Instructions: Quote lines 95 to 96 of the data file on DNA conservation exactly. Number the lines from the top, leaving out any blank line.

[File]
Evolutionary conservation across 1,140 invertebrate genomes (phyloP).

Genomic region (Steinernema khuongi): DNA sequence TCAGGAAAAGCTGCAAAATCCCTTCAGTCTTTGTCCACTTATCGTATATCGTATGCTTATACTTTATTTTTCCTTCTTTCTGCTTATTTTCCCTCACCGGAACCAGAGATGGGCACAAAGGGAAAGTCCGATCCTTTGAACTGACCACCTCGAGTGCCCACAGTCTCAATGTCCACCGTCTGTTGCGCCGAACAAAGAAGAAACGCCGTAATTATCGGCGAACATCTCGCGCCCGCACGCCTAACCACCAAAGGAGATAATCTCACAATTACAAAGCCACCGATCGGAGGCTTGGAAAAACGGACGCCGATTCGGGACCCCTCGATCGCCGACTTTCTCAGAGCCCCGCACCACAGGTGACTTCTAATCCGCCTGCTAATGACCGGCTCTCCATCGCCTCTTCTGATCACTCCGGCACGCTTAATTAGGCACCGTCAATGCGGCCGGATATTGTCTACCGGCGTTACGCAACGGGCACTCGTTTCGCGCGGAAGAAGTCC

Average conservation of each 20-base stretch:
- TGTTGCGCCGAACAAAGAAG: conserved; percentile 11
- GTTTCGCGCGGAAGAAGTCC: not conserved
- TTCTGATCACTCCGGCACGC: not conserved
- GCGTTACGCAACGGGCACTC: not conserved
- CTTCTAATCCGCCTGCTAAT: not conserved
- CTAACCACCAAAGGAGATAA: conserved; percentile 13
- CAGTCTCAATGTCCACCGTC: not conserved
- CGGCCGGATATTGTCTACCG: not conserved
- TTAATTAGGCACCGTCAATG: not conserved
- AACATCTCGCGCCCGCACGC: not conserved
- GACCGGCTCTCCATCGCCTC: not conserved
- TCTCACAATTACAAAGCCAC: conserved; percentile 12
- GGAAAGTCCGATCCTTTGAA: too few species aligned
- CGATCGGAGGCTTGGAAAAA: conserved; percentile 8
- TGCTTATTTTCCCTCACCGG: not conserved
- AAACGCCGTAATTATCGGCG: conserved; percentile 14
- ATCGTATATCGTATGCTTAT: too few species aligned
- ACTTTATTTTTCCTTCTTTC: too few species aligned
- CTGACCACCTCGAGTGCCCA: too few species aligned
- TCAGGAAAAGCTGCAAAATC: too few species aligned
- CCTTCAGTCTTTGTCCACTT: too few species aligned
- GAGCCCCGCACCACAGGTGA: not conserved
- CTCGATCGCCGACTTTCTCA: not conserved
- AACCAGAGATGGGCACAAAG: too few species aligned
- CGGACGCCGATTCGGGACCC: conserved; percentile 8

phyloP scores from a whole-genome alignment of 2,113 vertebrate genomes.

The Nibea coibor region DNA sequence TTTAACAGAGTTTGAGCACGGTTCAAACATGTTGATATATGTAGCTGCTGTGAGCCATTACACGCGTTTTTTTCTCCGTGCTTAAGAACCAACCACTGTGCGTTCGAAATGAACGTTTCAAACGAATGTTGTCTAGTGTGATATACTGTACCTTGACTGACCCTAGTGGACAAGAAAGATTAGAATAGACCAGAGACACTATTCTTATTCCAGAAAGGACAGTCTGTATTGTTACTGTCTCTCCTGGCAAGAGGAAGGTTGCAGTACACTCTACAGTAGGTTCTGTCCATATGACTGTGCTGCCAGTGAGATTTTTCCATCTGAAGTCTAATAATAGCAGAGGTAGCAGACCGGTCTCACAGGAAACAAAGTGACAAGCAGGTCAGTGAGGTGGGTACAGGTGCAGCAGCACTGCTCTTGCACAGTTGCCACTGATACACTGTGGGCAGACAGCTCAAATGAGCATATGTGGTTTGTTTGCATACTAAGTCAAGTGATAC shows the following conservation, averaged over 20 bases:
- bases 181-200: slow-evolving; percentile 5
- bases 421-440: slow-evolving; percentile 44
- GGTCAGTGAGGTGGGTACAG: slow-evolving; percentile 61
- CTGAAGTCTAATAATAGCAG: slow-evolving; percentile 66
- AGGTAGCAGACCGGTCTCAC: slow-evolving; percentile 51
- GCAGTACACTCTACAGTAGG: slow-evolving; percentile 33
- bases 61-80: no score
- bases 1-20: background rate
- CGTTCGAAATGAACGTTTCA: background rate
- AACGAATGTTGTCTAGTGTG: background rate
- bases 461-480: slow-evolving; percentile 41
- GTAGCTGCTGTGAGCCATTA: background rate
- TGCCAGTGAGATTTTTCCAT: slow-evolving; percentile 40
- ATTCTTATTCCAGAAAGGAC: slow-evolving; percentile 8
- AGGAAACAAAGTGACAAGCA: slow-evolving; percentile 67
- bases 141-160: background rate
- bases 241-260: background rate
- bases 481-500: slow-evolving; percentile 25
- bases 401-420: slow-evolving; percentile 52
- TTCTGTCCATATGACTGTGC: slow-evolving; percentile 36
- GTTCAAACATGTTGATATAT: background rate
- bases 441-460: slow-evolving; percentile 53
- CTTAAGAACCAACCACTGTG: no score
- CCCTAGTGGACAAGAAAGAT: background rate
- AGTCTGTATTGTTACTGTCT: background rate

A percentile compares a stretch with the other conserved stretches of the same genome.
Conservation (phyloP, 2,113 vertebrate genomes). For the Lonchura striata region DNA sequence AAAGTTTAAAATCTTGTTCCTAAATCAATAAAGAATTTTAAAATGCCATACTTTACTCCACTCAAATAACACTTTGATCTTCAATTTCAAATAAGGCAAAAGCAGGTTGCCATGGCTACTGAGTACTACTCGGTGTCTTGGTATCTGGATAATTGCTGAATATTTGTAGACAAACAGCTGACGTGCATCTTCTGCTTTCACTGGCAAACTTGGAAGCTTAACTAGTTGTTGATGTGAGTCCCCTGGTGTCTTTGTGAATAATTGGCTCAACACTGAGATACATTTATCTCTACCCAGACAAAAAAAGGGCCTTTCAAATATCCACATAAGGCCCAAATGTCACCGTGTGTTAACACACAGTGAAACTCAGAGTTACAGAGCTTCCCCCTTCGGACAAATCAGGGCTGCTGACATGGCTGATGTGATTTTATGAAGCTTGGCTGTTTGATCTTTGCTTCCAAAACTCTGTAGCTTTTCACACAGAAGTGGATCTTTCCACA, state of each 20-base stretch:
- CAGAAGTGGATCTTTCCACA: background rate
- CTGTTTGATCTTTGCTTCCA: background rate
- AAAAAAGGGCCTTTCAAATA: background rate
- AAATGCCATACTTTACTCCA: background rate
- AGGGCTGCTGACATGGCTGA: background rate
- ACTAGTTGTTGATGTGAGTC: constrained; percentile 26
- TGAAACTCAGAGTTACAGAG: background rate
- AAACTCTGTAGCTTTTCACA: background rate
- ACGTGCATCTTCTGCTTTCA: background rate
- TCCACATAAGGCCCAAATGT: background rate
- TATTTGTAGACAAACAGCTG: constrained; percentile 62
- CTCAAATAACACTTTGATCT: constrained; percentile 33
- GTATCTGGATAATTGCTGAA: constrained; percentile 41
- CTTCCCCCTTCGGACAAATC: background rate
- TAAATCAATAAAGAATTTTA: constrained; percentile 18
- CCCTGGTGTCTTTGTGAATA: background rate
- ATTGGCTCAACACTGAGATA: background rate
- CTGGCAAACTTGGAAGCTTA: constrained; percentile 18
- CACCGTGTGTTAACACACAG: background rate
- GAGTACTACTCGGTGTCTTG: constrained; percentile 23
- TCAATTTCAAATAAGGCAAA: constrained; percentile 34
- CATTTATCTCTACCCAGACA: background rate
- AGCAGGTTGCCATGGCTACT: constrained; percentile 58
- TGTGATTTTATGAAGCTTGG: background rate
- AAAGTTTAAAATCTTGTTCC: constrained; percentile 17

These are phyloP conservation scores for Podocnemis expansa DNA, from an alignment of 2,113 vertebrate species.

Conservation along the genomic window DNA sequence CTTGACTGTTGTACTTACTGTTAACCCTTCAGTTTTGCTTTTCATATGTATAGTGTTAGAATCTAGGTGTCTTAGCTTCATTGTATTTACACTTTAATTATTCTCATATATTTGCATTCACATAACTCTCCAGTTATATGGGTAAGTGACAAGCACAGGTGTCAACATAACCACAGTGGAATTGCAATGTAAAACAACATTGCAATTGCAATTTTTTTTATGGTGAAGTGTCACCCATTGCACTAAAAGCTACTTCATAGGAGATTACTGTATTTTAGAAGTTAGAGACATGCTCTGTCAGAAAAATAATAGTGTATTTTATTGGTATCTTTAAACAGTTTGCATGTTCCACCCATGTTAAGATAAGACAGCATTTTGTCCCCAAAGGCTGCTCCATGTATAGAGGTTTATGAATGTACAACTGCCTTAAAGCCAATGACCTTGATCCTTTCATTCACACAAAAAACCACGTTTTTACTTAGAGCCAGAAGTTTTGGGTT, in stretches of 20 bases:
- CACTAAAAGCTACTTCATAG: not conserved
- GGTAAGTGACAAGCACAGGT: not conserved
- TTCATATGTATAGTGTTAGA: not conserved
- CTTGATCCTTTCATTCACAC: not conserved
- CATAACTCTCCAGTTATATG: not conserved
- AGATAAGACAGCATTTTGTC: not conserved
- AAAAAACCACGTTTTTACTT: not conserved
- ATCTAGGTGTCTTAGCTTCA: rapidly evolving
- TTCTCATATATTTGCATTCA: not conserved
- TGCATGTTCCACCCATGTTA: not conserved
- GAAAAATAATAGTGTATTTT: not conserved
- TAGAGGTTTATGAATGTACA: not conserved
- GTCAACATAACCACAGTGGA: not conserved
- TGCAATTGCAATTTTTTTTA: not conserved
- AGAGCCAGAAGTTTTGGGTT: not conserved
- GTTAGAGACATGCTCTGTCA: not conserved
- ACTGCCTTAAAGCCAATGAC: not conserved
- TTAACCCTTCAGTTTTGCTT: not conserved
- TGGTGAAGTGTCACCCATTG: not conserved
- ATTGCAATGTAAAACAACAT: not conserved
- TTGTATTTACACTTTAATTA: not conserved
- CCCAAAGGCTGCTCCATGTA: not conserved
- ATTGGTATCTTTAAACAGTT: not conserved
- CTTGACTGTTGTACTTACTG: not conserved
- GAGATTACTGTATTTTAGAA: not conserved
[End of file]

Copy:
- GAAAAATAATAGTGTATTTT: not conserved
- TAGAGGTTTATGAATGTACA: not conserved